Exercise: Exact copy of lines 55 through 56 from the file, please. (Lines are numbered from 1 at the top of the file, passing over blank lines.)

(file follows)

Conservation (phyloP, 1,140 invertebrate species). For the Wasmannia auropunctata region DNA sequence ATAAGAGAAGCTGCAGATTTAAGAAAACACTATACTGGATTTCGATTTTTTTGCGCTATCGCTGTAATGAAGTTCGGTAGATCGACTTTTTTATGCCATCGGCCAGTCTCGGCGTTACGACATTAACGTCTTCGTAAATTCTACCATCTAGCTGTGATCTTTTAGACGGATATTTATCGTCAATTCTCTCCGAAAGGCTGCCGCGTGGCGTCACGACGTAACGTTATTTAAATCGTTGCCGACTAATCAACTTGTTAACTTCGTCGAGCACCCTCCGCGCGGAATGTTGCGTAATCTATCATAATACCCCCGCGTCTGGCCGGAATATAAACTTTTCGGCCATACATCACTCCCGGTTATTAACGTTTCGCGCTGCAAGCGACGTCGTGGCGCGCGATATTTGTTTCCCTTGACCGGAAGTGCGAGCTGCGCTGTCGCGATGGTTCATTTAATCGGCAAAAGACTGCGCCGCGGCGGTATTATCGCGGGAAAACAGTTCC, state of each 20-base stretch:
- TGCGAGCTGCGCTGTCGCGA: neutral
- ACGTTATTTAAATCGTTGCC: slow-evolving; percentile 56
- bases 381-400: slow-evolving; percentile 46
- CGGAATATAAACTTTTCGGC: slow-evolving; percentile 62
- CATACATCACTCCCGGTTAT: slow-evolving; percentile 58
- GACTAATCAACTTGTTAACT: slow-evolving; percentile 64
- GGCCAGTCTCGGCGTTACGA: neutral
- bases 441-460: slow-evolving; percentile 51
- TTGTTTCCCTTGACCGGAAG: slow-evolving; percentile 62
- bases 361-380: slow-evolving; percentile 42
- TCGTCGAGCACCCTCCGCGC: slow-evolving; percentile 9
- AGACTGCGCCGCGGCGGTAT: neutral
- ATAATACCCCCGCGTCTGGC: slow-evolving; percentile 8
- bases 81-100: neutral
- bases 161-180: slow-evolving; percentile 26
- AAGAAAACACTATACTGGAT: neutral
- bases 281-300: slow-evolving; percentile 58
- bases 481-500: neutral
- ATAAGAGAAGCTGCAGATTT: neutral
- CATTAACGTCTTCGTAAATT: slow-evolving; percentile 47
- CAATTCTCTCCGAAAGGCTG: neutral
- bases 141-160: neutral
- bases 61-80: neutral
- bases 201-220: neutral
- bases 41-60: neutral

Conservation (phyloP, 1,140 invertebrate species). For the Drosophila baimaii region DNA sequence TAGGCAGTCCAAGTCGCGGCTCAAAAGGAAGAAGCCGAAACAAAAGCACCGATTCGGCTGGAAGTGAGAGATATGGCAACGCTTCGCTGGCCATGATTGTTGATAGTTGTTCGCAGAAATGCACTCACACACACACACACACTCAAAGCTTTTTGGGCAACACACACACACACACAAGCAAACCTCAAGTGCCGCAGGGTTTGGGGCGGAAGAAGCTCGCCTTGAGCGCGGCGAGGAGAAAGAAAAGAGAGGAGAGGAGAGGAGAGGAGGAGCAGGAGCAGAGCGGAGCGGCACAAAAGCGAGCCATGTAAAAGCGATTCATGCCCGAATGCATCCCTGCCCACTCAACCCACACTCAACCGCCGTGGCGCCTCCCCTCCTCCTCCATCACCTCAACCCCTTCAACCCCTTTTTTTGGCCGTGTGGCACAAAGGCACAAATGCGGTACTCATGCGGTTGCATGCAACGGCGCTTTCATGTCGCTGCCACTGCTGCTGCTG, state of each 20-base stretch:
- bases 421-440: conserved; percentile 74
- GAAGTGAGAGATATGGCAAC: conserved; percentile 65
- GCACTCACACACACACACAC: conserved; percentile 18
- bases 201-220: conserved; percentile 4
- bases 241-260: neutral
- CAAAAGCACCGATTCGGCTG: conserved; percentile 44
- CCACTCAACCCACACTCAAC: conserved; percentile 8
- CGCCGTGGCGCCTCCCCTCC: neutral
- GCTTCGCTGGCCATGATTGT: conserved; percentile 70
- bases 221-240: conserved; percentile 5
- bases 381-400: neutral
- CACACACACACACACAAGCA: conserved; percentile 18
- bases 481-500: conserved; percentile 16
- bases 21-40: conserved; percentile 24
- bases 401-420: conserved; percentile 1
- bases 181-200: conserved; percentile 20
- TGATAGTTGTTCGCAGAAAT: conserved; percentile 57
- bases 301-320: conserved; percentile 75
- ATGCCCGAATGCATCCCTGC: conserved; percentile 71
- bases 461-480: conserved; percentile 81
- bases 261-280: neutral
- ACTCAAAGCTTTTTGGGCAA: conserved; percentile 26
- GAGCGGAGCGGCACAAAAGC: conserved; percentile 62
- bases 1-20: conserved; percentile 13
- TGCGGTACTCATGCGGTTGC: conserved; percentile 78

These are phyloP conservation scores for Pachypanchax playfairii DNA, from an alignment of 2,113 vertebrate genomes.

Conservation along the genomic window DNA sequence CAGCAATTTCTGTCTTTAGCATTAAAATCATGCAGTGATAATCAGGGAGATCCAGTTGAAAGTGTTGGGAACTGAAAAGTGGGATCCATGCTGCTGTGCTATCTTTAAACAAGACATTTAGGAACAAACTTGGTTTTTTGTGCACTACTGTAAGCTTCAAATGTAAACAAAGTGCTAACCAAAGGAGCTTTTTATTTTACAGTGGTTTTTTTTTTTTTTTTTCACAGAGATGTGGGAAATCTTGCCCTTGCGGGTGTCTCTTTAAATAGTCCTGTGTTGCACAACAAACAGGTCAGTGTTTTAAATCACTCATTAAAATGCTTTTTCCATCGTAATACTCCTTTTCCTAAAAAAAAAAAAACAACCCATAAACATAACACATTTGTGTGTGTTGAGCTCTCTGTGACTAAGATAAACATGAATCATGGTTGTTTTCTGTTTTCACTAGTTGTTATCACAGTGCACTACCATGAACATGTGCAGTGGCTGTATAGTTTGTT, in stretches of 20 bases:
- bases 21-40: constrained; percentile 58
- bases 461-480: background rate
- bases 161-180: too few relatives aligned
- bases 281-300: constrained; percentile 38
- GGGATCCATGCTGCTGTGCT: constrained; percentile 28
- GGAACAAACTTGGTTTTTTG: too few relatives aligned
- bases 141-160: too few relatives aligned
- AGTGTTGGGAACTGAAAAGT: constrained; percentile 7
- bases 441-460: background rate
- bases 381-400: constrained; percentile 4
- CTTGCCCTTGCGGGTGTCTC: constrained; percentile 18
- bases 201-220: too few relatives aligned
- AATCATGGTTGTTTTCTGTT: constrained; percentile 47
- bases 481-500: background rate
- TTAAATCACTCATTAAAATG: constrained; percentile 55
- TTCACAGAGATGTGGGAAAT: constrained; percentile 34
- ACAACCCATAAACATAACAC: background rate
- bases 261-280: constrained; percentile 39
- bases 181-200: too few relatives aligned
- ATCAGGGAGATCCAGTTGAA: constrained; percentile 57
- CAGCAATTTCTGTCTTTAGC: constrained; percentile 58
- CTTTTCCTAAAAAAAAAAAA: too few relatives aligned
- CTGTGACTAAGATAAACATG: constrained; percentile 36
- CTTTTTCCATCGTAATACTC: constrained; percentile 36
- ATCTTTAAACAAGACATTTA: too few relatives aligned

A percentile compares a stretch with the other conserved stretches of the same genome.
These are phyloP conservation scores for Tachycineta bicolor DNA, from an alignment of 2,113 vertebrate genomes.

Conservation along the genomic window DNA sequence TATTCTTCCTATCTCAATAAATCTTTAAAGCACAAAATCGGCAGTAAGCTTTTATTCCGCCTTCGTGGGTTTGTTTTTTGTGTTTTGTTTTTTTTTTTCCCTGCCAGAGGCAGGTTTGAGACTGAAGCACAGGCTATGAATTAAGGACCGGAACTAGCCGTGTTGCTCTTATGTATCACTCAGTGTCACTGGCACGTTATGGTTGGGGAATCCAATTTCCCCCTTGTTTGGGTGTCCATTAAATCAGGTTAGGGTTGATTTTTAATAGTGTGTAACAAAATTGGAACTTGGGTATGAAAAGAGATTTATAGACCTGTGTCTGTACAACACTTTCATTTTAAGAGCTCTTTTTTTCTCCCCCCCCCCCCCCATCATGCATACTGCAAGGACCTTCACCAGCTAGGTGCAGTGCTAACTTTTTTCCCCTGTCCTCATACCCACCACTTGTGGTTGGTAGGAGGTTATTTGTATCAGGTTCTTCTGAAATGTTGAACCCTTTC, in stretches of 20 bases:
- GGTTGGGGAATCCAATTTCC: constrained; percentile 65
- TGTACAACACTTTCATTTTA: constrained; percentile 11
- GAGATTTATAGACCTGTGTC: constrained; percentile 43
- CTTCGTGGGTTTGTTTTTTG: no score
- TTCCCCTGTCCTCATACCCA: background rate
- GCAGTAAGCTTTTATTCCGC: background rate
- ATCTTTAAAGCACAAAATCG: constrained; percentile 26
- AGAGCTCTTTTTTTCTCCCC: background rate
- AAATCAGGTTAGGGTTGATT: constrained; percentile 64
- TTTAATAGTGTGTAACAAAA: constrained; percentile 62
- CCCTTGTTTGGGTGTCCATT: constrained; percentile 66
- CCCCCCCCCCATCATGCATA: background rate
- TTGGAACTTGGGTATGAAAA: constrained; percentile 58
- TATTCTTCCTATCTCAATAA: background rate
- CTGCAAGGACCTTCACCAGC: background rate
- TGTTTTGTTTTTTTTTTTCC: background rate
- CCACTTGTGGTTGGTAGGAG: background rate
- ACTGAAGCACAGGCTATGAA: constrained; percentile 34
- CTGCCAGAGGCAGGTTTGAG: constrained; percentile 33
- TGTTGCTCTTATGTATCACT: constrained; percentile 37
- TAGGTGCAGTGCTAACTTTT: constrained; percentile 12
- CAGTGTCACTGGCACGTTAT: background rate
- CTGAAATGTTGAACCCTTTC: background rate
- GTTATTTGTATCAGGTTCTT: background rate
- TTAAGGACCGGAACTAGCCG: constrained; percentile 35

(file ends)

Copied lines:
- bases 21-40: constrained; percentile 58
- bases 461-480: background rate